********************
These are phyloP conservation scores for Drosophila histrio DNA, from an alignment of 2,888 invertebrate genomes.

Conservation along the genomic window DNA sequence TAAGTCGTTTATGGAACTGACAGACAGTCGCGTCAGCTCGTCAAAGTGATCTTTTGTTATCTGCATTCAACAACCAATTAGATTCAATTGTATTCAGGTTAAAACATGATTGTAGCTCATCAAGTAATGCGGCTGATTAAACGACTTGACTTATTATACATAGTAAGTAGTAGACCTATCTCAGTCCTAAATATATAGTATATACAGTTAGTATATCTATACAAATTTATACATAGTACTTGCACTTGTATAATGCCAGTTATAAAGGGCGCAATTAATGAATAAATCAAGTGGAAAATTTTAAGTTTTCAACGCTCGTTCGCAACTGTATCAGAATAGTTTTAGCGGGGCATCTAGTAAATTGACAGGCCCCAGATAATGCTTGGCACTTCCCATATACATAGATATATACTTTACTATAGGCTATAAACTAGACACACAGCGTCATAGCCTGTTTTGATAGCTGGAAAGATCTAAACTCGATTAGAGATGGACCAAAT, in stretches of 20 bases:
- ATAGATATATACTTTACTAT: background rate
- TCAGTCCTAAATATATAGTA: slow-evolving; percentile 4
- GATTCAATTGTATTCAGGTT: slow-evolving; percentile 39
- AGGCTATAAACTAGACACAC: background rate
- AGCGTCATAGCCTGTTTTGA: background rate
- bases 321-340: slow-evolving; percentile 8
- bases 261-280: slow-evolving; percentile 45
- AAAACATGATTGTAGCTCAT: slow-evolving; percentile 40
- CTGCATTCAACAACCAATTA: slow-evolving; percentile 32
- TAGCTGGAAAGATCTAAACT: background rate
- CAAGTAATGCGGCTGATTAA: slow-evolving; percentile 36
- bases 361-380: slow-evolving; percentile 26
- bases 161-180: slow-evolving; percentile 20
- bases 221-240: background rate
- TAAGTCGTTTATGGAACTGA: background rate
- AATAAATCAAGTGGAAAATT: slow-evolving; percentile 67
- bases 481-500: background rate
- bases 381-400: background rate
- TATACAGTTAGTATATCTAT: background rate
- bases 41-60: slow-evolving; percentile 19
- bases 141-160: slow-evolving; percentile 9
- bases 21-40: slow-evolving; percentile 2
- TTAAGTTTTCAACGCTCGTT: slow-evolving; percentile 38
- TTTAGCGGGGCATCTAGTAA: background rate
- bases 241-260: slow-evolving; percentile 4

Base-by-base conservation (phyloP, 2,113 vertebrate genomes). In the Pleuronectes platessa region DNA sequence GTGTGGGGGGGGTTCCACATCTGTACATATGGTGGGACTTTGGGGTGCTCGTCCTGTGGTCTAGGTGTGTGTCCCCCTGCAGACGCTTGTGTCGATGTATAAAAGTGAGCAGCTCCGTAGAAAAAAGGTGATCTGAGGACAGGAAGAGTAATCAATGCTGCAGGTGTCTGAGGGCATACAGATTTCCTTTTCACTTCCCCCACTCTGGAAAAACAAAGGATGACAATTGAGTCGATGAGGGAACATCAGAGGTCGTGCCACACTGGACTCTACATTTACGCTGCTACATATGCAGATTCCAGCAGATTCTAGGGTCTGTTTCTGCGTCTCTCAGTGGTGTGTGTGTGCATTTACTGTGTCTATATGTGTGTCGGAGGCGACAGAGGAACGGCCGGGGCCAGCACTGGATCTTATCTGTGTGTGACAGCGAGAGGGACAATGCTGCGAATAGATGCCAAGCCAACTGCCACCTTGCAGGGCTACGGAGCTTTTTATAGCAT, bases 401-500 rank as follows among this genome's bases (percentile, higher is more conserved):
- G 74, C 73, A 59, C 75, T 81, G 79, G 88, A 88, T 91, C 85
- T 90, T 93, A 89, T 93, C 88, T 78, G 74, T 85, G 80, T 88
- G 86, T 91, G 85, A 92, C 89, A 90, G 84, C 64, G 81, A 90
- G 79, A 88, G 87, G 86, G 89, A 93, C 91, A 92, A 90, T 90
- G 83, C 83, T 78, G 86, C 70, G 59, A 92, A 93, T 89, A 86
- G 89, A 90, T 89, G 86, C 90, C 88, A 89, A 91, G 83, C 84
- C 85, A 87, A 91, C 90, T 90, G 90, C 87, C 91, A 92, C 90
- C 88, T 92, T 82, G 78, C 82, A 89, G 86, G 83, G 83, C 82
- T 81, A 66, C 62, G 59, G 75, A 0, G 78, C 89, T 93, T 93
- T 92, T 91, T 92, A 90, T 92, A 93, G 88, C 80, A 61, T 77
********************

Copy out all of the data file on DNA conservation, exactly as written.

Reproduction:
These are phyloP conservation scores for Drosophila histrio DNA, from an alignment of 2,888 invertebrate genomes.

Conservation along the genomic window DNA sequence TAAGTCGTTTATGGAACTGACAGACAGTCGCGTCAGCTCGTCAAAGTGATCTTTTGTTATCTGCATTCAACAACCAATTAGATTCAATTGTATTCAGGTTAAAACATGATTGTAGCTCATCAAGTAATGCGGCTGATTAAACGACTTGACTTATTATACATAGTAAGTAGTAGACCTATCTCAGTCCTAAATATATAGTATATACAGTTAGTATATCTATACAAATTTATACATAGTACTTGCACTTGTATAATGCCAGTTATAAAGGGCGCAATTAATGAATAAATCAAGTGGAAAATTTTAAGTTTTCAACGCTCGTTCGCAACTGTATCAGAATAGTTTTAGCGGGGCATCTAGTAAATTGACAGGCCCCAGATAATGCTTGGCACTTCCCATATACATAGATATATACTTTACTATAGGCTATAAACTAGACACACAGCGTCATAGCCTGTTTTGATAGCTGGAAAGATCTAAACTCGATTAGAGATGGACCAAAT, in stretches of 20 bases:
- ATAGATATATACTTTACTAT: background rate
- TCAGTCCTAAATATATAGTA: slow-evolving; percentile 4
- GATTCAATTGTATTCAGGTT: slow-evolving; percentile 39
- AGGCTATAAACTAGACACAC: background rate
- AGCGTCATAGCCTGTTTTGA: background rate
- bases 321-340: slow-evolving; percentile 8
- bases 261-280: slow-evolving; percentile 45
- AAAACATGATTGTAGCTCAT: slow-evolving; percentile 40
- CTGCATTCAACAACCAATTA: slow-evolving; percentile 32
- TAGCTGGAAAGATCTAAACT: background rate
- CAAGTAATGCGGCTGATTAA: slow-evolving; percentile 36
- bases 361-380: slow-evolving; percentile 26
- bases 161-180: slow-evolving; percentile 20
- bases 221-240: background rate
- TAAGTCGTTTATGGAACTGA: background rate
- AATAAATCAAGTGGAAAATT: slow-evolving; percentile 67
- bases 481-500: background rate
- bases 381-400: background rate
- TATACAGTTAGTATATCTAT: background rate
- bases 41-60: slow-evolving; percentile 19
- bases 141-160: slow-evolving; percentile 9
- bases 21-40: slow-evolving; percentile 2
- TTAAGTTTTCAACGCTCGTT: slow-evolving; percentile 38
- TTTAGCGGGGCATCTAGTAA: background rate
- bases 241-260: slow-evolving; percentile 4

Base-by-base conservation (phyloP, 2,113 vertebrate genomes). In the Pleuronectes platessa region DNA sequence GTGTGGGGGGGGTTCCACATCTGTACATATGGTGGGACTTTGGGGTGCTCGTCCTGTGGTCTAGGTGTGTGTCCCCCTGCAGACGCTTGTGTCGATGTATAAAAGTGAGCAGCTCCGTAGAAAAAAGGTGATCTGAGGACAGGAAGAGTAATCAATGCTGCAGGTGTCTGAGGGCATACAGATTTCCTTTTCACTTCCCCCACTCTGGAAAAACAAAGGATGACAATTGAGTCGATGAGGGAACATCAGAGGTCGTGCCACACTGGACTCTACATTTACGCTGCTACATATGCAGATTCCAGCAGATTCTAGGGTCTGTTTCTGCGTCTCTCAGTGGTGTGTGTGTGCATTTACTGTGTCTATATGTGTGTCGGAGGCGACAGAGGAACGGCCGGGGCCAGCACTGGATCTTATCTGTGTGTGACAGCGAGAGGGACAATGCTGCGAATAGATGCCAAGCCAACTGCCACCTTGCAGGGCTACGGAGCTTTTTATAGCAT, bases 401-500 rank as follows among this genome's bases (percentile, higher is more conserved):
- G 74, C 73, A 59, C 75, T 81, G 79, G 88, A 88, T 91, C 85
- T 90, T 93, A 89, T 93, C 88, T 78, G 74, T 85, G 80, T 88
- G 86, T 91, G 85, A 92, C 89, A 90, G 84, C 64, G 81, A 90
- G 79, A 88, G 87, G 86, G 89, A 93, C 91, A 92, A 90, T 90
- G 83, C 83, T 78, G 86, C 70, G 59, A 92, A 93, T 89, A 86
- G 89, A 90, T 89, G 86, C 90, C 88, A 89, A 91, G 83, C 84
- C 85, A 87, A 91, C 90, T 90, G 90, C 87, C 91, A 92, C 90
- C 88, T 92, T 82, G 78, C 82, A 89, G 86, G 83, G 83, C 82
- T 81, A 66, C 62, G 59, G 75, A 0, G 78, C 89, T 93, T 93
- T 92, T 91, T 92, A 90, T 92, A 93, G 88, C 80, A 61, T 77